o Concentration - A study conducted by the Appalachia Educational Laboratory reveal that children with attention-deficit disorder who played Dance Dance Revolution improve their reading scores by helping them concentrate.
o Improved ability to rapidly and accurately recognize visual information - A study from Beth Israel Medical Center NY, found a direct link between skill at video gaming and skill at keyhole, or laparoscopic, surgery.
o Reasoned judgments
o Taking risks - Winning in any game involves a player's courage to take risks. Most games do not reward players who play safely.
o How to respond to challenges
o How to respond to frustrations
o How to explore and rethink goals
o Teamwork and cooperation when played with others – Many multiplayer games such as Team Fortress 2 involve cooperation with other online players in order to win. These games encourage players to make the most of their individual skills to contribute to the team. According to a survey by Joan Ganz Cooney Center, teachers report that their students become better collaborators after using digital games in the classroom.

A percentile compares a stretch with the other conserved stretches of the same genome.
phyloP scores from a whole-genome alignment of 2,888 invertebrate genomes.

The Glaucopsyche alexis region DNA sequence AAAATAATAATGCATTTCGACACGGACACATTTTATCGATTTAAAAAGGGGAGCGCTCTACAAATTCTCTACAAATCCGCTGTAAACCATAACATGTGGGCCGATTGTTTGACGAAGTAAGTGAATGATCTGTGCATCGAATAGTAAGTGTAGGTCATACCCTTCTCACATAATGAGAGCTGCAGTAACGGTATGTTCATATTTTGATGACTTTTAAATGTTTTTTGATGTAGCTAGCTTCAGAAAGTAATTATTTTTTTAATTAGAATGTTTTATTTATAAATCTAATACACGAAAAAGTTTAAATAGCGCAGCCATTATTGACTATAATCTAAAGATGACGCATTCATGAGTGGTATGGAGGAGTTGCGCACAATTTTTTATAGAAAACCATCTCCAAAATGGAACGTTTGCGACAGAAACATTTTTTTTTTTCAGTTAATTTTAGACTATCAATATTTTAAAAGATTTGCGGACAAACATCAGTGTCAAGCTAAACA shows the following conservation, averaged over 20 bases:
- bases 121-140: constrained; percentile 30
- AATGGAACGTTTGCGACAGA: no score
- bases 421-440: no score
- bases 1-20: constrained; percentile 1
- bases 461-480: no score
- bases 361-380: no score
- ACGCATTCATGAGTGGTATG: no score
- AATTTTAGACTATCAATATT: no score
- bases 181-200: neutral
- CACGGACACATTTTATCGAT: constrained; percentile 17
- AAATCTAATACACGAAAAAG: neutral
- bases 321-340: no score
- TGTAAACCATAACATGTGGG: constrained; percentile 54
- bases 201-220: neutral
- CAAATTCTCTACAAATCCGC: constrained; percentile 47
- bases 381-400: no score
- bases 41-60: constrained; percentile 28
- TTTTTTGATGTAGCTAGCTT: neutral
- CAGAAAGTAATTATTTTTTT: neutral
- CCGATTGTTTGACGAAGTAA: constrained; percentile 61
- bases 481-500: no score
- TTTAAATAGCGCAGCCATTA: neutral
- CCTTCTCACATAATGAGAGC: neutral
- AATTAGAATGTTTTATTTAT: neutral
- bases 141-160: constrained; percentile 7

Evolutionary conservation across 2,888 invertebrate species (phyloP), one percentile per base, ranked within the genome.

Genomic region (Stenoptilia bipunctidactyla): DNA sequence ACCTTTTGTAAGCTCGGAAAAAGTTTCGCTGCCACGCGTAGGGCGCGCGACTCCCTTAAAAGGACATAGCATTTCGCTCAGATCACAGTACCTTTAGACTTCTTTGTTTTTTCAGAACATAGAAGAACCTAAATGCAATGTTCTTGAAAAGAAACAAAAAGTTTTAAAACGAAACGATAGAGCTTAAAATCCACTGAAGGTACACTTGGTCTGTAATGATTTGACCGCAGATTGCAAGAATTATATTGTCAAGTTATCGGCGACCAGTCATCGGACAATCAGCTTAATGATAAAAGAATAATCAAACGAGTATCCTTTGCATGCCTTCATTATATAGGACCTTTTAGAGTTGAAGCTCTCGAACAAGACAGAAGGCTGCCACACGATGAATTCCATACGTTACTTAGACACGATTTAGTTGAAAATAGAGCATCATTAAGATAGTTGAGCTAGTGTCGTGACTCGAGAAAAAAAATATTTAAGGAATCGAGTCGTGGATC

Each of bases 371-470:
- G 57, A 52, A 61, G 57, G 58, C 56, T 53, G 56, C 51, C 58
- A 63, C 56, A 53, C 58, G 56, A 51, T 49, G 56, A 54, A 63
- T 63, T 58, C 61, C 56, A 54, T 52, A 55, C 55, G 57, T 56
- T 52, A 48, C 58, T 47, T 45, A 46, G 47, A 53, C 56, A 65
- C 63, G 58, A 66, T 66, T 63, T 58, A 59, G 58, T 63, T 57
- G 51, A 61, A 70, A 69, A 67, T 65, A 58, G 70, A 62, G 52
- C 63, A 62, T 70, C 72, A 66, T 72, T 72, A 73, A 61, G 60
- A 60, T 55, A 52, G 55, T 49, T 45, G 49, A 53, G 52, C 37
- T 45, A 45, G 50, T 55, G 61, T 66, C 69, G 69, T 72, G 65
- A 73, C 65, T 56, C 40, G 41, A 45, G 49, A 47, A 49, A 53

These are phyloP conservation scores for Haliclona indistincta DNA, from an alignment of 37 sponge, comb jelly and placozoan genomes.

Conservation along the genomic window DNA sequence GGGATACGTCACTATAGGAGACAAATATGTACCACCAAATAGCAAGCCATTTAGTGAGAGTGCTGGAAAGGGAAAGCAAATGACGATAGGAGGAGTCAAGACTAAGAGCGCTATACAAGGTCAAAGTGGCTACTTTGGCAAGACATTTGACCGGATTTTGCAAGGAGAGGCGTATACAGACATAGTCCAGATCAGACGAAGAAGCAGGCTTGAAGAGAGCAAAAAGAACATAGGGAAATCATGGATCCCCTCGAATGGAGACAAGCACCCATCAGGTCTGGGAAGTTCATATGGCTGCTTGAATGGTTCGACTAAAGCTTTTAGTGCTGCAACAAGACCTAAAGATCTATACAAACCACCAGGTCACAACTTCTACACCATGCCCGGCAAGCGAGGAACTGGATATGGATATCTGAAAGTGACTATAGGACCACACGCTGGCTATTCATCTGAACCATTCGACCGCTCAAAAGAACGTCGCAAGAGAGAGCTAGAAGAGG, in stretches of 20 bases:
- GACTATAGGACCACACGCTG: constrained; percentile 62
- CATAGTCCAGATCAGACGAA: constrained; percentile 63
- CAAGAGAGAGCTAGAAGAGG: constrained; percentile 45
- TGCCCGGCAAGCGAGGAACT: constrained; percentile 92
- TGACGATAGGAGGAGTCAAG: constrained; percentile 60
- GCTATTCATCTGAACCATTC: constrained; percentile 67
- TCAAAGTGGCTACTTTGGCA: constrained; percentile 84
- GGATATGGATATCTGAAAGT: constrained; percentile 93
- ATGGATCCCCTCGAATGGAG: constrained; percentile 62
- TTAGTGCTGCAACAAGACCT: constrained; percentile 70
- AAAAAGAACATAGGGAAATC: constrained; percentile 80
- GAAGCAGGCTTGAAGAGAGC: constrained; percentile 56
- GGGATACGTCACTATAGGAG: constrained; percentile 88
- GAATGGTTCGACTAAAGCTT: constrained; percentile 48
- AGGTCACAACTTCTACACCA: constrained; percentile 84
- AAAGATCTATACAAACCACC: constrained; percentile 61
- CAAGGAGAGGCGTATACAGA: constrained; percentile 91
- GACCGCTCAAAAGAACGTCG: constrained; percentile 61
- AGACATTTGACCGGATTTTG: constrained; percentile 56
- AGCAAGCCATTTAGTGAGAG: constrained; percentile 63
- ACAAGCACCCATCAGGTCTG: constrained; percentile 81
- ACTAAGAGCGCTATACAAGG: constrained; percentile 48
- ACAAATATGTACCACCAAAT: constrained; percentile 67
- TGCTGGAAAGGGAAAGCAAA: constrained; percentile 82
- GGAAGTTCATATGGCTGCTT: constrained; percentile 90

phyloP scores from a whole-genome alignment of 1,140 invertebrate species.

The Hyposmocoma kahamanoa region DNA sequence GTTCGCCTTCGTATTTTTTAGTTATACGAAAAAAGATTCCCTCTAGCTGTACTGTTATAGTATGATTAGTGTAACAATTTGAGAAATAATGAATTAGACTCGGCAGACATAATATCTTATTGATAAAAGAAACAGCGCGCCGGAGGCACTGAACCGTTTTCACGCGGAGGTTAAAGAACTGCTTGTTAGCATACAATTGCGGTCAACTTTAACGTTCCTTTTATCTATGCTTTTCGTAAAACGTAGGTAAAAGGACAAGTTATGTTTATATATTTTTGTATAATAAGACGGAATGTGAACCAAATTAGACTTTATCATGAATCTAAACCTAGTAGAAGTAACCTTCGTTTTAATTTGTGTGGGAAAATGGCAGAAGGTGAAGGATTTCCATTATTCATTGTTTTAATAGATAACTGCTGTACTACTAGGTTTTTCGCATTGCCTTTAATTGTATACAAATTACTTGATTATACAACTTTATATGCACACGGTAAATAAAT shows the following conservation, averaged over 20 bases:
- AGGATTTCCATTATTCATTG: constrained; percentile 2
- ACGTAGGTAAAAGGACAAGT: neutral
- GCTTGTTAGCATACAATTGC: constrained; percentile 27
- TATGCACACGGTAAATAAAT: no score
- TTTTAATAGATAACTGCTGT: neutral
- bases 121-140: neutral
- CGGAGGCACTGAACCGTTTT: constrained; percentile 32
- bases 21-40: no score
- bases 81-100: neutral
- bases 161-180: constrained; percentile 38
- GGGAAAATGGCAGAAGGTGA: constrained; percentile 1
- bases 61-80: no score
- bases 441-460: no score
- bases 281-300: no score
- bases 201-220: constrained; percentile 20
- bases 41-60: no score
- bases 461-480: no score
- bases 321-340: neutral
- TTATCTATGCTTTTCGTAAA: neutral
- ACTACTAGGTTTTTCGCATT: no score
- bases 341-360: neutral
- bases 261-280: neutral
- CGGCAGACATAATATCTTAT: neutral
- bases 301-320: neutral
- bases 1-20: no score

o Management – Management simulation games such as Rollercoaster Tycoon and Zoo tycoon teach players to make management decisions and manage the effective use of finite resources. Other games such as Age of Empires and Civilization even simulate managing the course of a civilization.
o Simulation, real world skills. The most well known simulations are flight simulators, which attempt to mimic the reality of flying a plane. All of the controls, including airspeed, wing angles, altimeter, and so on, are displayed for the player, as well as a visual representation of the world, and are updated in real time.

Video games introduce your kid to computer technology and the online world. You should recognize that we are now living in a high-tech, sophisticated world. Video games make your kid adapt and be comfortable with the concepts of computing. This is particularly important for girls who typically are not as interested in high technology as much as boys.
Video games allow you and your kid to play together and can be a good bonding activity. Some games are attractive to kids as well as adults, and they could be something that they share in common. When your child knows more than you, he can teach you how to play and this allows you to understand your child’s skills and talents.